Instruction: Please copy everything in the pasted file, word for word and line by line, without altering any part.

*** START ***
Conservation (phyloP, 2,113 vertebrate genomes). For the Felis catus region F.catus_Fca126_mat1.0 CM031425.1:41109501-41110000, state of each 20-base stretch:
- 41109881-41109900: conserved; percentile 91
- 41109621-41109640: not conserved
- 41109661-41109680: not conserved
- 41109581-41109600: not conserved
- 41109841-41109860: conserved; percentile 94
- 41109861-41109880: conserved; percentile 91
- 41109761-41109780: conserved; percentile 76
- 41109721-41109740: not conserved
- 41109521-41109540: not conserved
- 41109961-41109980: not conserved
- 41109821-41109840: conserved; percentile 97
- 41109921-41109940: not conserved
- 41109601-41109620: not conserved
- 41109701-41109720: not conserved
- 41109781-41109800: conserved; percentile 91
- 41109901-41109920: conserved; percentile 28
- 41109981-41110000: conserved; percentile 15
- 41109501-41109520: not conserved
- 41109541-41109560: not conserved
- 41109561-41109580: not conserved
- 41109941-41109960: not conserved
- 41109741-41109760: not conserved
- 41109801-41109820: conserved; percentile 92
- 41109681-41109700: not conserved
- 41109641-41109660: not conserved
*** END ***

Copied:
Conservation (phyloP, 2,113 vertebrate genomes). For the Felis catus region F.catus_Fca126_mat1.0 CM031425.1:41109501-41110000, state of each 20-base stretch:
- 41109881-41109900: conserved; percentile 91
- 41109621-41109640: not conserved
- 41109661-41109680: not conserved
- 41109581-41109600: not conserved
- 41109841-41109860: conserved; percentile 94
- 41109861-41109880: conserved; percentile 91
- 41109761-41109780: conserved; percentile 76
- 41109721-41109740: not conserved
- 41109521-41109540: not conserved
- 41109961-41109980: not conserved
- 41109821-41109840: conserved; percentile 97
- 41109921-41109940: not conserved
- 41109601-41109620: not conserved
- 41109701-41109720: not conserved
- 41109781-41109800: conserved; percentile 91
- 41109901-41109920: conserved; percentile 28
- 41109981-41110000: conserved; percentile 15
- 41109501-41109520: not conserved
- 41109541-41109560: not conserved
- 41109561-41109580: not conserved
- 41109941-41109960: not conserved
- 41109741-41109760: not conserved
- 41109801-41109820: conserved; percentile 92
- 41109681-41109700: not conserved
- 41109641-41109660: not conserved